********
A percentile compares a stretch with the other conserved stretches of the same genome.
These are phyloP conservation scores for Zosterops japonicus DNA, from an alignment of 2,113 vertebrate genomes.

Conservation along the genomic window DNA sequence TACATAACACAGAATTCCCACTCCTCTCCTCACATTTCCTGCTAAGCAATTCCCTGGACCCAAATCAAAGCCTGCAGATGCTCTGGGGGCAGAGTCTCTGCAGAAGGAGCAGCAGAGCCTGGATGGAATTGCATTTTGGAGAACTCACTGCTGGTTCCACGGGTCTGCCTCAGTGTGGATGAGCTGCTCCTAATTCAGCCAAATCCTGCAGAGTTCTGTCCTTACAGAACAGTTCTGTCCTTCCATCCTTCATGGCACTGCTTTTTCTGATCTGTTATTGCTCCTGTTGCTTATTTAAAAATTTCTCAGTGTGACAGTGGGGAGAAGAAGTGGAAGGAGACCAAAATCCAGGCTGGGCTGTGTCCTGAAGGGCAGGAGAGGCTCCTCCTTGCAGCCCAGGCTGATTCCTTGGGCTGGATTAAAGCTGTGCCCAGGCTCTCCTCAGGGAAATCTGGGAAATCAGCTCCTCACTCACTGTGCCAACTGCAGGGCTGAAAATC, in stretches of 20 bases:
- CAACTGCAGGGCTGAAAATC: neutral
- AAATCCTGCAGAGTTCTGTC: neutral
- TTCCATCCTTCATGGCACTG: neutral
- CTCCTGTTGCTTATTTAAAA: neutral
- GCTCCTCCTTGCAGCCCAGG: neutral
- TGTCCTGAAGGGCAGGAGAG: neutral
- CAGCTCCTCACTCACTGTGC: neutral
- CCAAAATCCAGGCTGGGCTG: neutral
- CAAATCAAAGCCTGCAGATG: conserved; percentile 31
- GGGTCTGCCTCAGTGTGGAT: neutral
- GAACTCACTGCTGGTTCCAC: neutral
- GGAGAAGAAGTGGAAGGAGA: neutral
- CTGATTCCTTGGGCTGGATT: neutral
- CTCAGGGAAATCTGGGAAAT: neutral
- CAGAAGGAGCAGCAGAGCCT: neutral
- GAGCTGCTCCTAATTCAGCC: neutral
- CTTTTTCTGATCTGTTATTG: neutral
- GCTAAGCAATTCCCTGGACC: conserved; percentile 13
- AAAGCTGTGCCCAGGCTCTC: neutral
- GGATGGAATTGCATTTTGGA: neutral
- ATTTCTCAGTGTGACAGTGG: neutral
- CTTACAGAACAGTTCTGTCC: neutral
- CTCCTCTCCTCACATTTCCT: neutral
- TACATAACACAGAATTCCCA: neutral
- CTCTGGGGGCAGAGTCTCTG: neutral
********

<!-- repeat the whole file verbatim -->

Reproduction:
A percentile compares a stretch with the other conserved stretches of the same genome.
These are phyloP conservation scores for Zosterops japonicus DNA, from an alignment of 2,113 vertebrate genomes.

Conservation along the genomic window DNA sequence TACATAACACAGAATTCCCACTCCTCTCCTCACATTTCCTGCTAAGCAATTCCCTGGACCCAAATCAAAGCCTGCAGATGCTCTGGGGGCAGAGTCTCTGCAGAAGGAGCAGCAGAGCCTGGATGGAATTGCATTTTGGAGAACTCACTGCTGGTTCCACGGGTCTGCCTCAGTGTGGATGAGCTGCTCCTAATTCAGCCAAATCCTGCAGAGTTCTGTCCTTACAGAACAGTTCTGTCCTTCCATCCTTCATGGCACTGCTTTTTCTGATCTGTTATTGCTCCTGTTGCTTATTTAAAAATTTCTCAGTGTGACAGTGGGGAGAAGAAGTGGAAGGAGACCAAAATCCAGGCTGGGCTGTGTCCTGAAGGGCAGGAGAGGCTCCTCCTTGCAGCCCAGGCTGATTCCTTGGGCTGGATTAAAGCTGTGCCCAGGCTCTCCTCAGGGAAATCTGGGAAATCAGCTCCTCACTCACTGTGCCAACTGCAGGGCTGAAAATC, in stretches of 20 bases:
- CAACTGCAGGGCTGAAAATC: neutral
- AAATCCTGCAGAGTTCTGTC: neutral
- TTCCATCCTTCATGGCACTG: neutral
- CTCCTGTTGCTTATTTAAAA: neutral
- GCTCCTCCTTGCAGCCCAGG: neutral
- TGTCCTGAAGGGCAGGAGAG: neutral
- CAGCTCCTCACTCACTGTGC: neutral
- CCAAAATCCAGGCTGGGCTG: neutral
- CAAATCAAAGCCTGCAGATG: conserved; percentile 31
- GGGTCTGCCTCAGTGTGGAT: neutral
- GAACTCACTGCTGGTTCCAC: neutral
- GGAGAAGAAGTGGAAGGAGA: neutral
- CTGATTCCTTGGGCTGGATT: neutral
- CTCAGGGAAATCTGGGAAAT: neutral
- CAGAAGGAGCAGCAGAGCCT: neutral
- GAGCTGCTCCTAATTCAGCC: neutral
- CTTTTTCTGATCTGTTATTG: neutral
- GCTAAGCAATTCCCTGGACC: conserved; percentile 13
- AAAGCTGTGCCCAGGCTCTC: neutral
- GGATGGAATTGCATTTTGGA: neutral
- ATTTCTCAGTGTGACAGTGG: neutral
- CTTACAGAACAGTTCTGTCC: neutral
- CTCCTCTCCTCACATTTCCT: neutral
- TACATAACACAGAATTCCCA: neutral
- CTCTGGGGGCAGAGTCTCTG: neutral